Dan Stafford, Amuseum
After the busy Modern Magazine conference last week, this morning we’re straight back to work and we’re visiting the amazingly talented editorial illustrator Dan Stafford. As well as drawing for a host of magazines - like Bloomberg Businessweek and The New York Times Magazine - Dan also makes his own print publication, Amuseum. The magazine tells stories through objects and is packed with detailed illustrations and cartoons, and we catch up with Dan after the release of issue two.
Where are you today?
I’m sat in my studio in Brixton, south London. I’m finding it difficult to concentrate because i’m surrounded by inspirational publications, piles of notes and packing materials for orders of our second issue. We’re getting ready to start production on the third issue and I want it to be the best yet. When I start a new issue plan I like to get out all the titles that Amuseum gets parts of its DNA from and bring them all together on a table so I can really “see” where to go with it.
What can you see from the window?
The back of the studio faces out onto a 1950s council estate with lots of trees. It’s in a partitioned section of an old printer’s building. We’re right next to a railway line so I regularly hear the guttural chugging of a freight train ambling past or the muffled sounds of the designers working in the next room mumbling through the walls.
Are you a morning or evening person?
Afternoon. We have good lighting in the space so it always feels like the middle of the afternoon, which is my optimal time for doing creative work. I find around 3pm is the peak. It’s also nice when you’re go engrossed in the work that you don’t even realise it’s late in the evening, then glancing up at the skylight you realise it’s dark outside. It always feels, for me anyway, like the hours after 6pm are “stolen” in some way, so anything I get done after then somehow feels more valuable and exciting.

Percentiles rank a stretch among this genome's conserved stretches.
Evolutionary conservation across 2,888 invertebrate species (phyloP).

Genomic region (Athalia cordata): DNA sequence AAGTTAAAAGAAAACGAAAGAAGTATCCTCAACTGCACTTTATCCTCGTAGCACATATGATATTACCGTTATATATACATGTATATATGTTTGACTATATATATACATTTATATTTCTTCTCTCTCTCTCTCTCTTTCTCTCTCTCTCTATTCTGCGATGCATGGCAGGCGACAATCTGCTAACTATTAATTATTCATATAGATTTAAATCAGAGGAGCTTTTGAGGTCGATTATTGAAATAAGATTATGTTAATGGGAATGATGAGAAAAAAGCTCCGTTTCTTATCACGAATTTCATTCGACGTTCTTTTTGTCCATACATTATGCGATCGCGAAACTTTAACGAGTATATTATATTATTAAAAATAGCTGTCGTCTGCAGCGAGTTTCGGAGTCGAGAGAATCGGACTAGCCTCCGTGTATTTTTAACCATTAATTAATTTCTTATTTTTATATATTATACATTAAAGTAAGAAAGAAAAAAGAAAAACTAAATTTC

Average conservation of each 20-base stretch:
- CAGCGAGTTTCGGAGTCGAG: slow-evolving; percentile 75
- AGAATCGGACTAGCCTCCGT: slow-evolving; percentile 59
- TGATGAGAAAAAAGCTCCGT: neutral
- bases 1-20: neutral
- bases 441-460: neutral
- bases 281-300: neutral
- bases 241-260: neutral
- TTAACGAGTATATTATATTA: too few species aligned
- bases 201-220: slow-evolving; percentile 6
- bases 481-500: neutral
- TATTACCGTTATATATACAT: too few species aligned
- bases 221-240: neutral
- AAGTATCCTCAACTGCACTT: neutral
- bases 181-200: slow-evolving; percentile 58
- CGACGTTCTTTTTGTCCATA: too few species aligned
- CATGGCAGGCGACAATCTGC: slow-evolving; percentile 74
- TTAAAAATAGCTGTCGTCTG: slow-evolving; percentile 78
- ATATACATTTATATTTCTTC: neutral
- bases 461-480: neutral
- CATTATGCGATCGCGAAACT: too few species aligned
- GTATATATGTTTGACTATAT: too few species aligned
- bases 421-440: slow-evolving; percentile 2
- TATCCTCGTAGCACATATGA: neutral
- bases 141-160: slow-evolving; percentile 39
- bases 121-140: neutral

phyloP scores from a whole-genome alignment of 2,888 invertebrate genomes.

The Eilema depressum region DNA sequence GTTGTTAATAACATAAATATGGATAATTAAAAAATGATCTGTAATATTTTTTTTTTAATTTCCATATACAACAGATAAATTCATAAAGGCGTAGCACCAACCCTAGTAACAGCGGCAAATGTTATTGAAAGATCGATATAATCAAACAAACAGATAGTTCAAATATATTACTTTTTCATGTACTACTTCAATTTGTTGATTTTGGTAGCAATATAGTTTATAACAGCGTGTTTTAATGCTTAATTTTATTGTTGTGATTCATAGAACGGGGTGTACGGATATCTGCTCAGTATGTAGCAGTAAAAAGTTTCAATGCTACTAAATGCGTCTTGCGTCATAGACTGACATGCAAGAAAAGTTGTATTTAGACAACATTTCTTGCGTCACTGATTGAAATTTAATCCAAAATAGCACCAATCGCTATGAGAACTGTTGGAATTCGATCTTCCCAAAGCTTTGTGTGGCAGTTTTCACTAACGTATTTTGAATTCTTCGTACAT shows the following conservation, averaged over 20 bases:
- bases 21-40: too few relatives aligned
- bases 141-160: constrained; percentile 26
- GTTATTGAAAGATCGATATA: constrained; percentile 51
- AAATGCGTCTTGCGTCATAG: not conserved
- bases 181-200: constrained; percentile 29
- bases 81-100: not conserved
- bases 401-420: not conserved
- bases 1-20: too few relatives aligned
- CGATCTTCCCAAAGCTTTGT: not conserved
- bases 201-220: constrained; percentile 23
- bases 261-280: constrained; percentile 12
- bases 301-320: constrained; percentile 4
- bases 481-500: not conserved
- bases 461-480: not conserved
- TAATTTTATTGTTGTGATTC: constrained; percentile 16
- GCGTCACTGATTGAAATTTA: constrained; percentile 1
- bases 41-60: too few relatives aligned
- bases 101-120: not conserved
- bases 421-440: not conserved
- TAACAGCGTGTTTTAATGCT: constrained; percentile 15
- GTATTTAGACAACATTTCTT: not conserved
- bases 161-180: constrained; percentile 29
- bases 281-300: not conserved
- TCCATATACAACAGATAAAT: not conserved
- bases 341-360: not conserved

Which magazine do you first remember?
I remember my Dad used to keep copies of Viz in the downstairs toilet. Me and my sister were told to never read them, so of course we read all of them. I knew they were rude, but the content is actually quite political and complex in retrospect. There was something about the mixture of pictures, words and humour which I found really captivating even though I didn’t understand it properly.
I think my next “awakening” with magazines was when I first picked up a copy of Butt in the early 2000s; it has a similar level of rudeness, but the interviews were so captivating and paired with that distinctive candid style of photography, it was just sublime. The photographic style makes It exciting too, it's like everyone is “caught in the act”. I really miss it actually now that it’s stopped, but I suppose The Gentlewoman and Fantastic Man are a more sophisticated version of that format. I enjoy them both immensely.
What’s your favourite magazine this morning?
The latest issue of Eye just came through my letterbox, so I’m looking forward to that. I’ve also got a few issues of National Geographic and The New Yorker to catch up on (like always).
I recently got a load of vintage Japanese magazines from the 70’s in the post too which I’ll be shamelessly stealing ideas from as soon as I’ve poured myself another cup of coffee. A particular favourite of mine is Bikkuri Haus, it’s a men’s lifestyle magazine with a childlike illustrated quality that you just don’t see in the west. It’s also saddle stitched even though it’s over 120 pages long so it has this weird round spine. Brilliant.
What’s your favourite object this morning?